Kennedy hardly set the political world on fire and was no sure bet to win re-election in two years. She jumped to the top of statewide polls in early December, but her public support waned following a brief upstate tour and a few press interviews.She was criticized as reluctant to answer questions, and her knowledge of New York and its issues were suspect. She was also mocked nationwide for her frequent use of “you know” and “um” in interviews and was branded a lackluster campaigner.

So, her campaign is over, about as abruptly as it began. And we’ll probably never know not only why she decided not to see the appointment but why she even sought it in the first place.

Palin has a point

January 13, 2009

I forgot to add in my last post that I do agree with Sarah Palin on one issue.

In her interview with conservative radio talk-show host and filmmaker John Ziegler, Palin complained about reports suggesting that Trig Palin was not her son and said she was “frustrated” by rampant rumors about her and her family.

While mainstream media stayed away from such rumors, they were fueled by bloggers and others online and the supermarket tabloids.

“I wasn’t believed that Trig was really my son,” she said. She called it a “sad state of affairs.”

“What is the double-standard here?” she asked. “Why would people choose to believe lies? What is it that drives people to believe the worst, perpetuate the worst?”

“When did we start accepting as hard news sources bloggers, anonymous bloggers especially?” she asked.

I couldn’t agree more. It’s a shame that so much of what thrives on the Internet are outright, vicious lies.

The mainstream media stayed away from such rumors because there was nothing to them. That’s the way it used to be when facts mattered, but now anyone can say anything and all kinds of people believe it. Conservatives and liberals are equally guilty of it. Never let the facts get in the way of a good yard is what they believe.

Let’s hope that one day we get back to where people base their decisions on the truth not just what they want to believe.

Sarah Palin at it again

January 10, 2009

Our favorite governor of Alaska just won’t go away will she?

After serving as a lightning rod for both liberals and conservatives last fall,  Sarah Palin seems determined to try and stay in the limelight.

According to Associated Press, Palin is questioning the media’s treatment of Caroline Kennedy in her bid for a New York seat in the U.S. Senate.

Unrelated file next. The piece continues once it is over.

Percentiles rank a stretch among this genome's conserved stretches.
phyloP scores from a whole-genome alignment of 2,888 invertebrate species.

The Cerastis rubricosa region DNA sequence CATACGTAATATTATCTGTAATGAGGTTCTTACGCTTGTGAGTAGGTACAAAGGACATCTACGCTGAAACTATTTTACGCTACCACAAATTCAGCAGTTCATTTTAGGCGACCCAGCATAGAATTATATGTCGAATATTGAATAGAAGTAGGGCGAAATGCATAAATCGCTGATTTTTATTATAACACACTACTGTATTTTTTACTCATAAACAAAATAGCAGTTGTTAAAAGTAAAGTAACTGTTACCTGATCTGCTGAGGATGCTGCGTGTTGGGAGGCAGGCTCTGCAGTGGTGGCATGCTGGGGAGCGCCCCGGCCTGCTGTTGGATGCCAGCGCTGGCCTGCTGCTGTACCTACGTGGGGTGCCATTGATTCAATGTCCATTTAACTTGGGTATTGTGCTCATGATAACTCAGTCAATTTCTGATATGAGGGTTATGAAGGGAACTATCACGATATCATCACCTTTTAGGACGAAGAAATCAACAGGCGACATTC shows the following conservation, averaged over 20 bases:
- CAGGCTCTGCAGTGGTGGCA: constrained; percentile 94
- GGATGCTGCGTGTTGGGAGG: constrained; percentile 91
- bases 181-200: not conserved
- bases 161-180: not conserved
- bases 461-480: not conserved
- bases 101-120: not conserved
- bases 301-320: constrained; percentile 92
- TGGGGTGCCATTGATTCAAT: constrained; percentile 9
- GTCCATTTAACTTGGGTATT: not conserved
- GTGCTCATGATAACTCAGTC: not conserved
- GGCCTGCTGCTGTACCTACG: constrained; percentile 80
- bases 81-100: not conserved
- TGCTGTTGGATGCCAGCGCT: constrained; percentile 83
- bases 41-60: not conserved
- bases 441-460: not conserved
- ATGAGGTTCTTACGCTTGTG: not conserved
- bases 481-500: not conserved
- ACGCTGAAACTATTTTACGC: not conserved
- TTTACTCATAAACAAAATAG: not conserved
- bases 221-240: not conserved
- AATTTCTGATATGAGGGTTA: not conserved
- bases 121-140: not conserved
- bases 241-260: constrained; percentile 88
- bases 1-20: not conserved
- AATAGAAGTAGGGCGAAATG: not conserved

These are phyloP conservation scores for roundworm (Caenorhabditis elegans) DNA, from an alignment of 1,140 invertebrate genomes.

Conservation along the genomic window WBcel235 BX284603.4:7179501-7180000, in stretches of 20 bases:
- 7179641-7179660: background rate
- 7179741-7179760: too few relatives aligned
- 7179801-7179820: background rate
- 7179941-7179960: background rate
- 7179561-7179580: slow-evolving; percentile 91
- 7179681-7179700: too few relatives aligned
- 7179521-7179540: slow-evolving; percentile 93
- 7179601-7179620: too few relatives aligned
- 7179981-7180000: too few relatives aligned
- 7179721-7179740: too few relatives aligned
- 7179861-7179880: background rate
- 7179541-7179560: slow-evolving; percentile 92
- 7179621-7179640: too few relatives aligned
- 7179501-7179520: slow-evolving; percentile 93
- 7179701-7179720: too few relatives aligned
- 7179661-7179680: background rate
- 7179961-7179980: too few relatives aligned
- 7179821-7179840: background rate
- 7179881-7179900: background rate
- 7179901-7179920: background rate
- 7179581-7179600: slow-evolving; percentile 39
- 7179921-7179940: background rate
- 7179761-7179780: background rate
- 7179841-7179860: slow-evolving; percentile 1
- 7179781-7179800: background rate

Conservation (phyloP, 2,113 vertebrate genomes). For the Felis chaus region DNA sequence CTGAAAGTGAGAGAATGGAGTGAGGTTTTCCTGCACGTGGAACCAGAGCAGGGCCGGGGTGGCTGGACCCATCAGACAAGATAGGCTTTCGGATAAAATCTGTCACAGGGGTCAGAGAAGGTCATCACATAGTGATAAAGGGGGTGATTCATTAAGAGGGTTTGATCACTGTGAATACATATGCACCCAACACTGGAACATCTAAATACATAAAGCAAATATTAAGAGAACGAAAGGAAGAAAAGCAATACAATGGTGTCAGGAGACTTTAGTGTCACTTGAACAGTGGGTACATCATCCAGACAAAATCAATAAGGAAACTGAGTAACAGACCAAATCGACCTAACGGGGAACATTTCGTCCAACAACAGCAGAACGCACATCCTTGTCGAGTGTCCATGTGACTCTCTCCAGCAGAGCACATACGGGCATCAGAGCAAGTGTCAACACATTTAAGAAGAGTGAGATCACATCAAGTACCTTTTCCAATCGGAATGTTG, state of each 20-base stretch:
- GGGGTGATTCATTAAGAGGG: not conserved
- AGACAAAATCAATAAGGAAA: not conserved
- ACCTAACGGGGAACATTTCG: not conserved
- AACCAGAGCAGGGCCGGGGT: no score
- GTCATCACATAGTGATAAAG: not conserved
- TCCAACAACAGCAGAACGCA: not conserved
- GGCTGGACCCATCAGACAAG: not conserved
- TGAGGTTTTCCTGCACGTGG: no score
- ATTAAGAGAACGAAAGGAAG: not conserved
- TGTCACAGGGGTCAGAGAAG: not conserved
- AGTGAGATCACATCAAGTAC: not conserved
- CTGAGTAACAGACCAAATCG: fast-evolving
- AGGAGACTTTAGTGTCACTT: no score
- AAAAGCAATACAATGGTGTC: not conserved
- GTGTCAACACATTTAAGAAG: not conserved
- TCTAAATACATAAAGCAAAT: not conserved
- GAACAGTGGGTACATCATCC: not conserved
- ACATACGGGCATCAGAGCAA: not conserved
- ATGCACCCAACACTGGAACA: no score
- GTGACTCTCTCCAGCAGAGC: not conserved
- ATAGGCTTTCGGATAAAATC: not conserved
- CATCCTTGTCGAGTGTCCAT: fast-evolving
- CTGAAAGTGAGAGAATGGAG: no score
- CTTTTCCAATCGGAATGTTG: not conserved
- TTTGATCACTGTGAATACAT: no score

In an intereview with conservative radio talk-show host and filmmaker John Ziegler, Palin said, “I’ve been interested to see how Caroline Kennedy will be handled and if she will be handled with kid gloves or if she will be under such a microscope.”

Palin herself suggested class issues could be behind the differences in coverage, saying “… we will perhaps be able to prove that there is a class issue here also that was such a factor in the scrutiny of my candidacy versus, say, the scrutiny of what her candidacy may be.”

In the interview, Palin criticized the news media’s coverage of her and her family, telling Ziegler that CBS News anchor Katie Couric and comic actress Tina Fey had been “exploiting” her. Palin gave Couric a rare interview at the beginning of her campaign for vice president, and Fey frequently impersonated Palin on “Saturday Night Live.”

Palin singled out the Couric interview as condescending, particularly a question about what she reads and, according to the governor, “What do you guys do up there?” In fact, Couric never asked that question but did press, unsuccessfully, for the governor to state specific newspapers she read, which Palin never answered fully.

According to AP, in a news release issued Friday, Palin’s office said the governor was dismayed that her comments in the Ziegler interview were being taken out of context in the media “to create adversarial situations.”

Regarding her remarks about Kennedy, Palin said: “I was not commenting at all on Caroline Kennedy as a prospective U.S. senator, but rather on the seemingly arbitrary ways in which news organizations determine the level and kind of scrutiny given to those who aspire to public office. In fact, I consider Ms. Kennedy qualified and experienced, and she could serve New York well.”

What Palin apparently doesn’t understand is that there’s a world of difference between a presidential campaign and the appointment of a senator. I mean come on? How could you ever compare the two in any real significant way. It’s absurd and ridiculous, once again showing Palin’s lack of intelligence concerninig national politics. There’s no media arbitrariness involved in any of this. Trust me if Caroline Kennedy ever runs for vice president, she will come under the same scrutiny as Palin. And if she does a poor job as Palin did as a candidate, she will be lambasted by the media. Period.

After all Kennedy has already come under criticism for for her use of “you know” and “um,” in her first public appearances. New York news media also have published or broadcast numerous stories containing criticism of Kennedy’s lack of experience in elective office and whether she is the best choice to replace Sen. Hillary Rodham Clinton, who has been asked to join the Obama administration as secretary of state.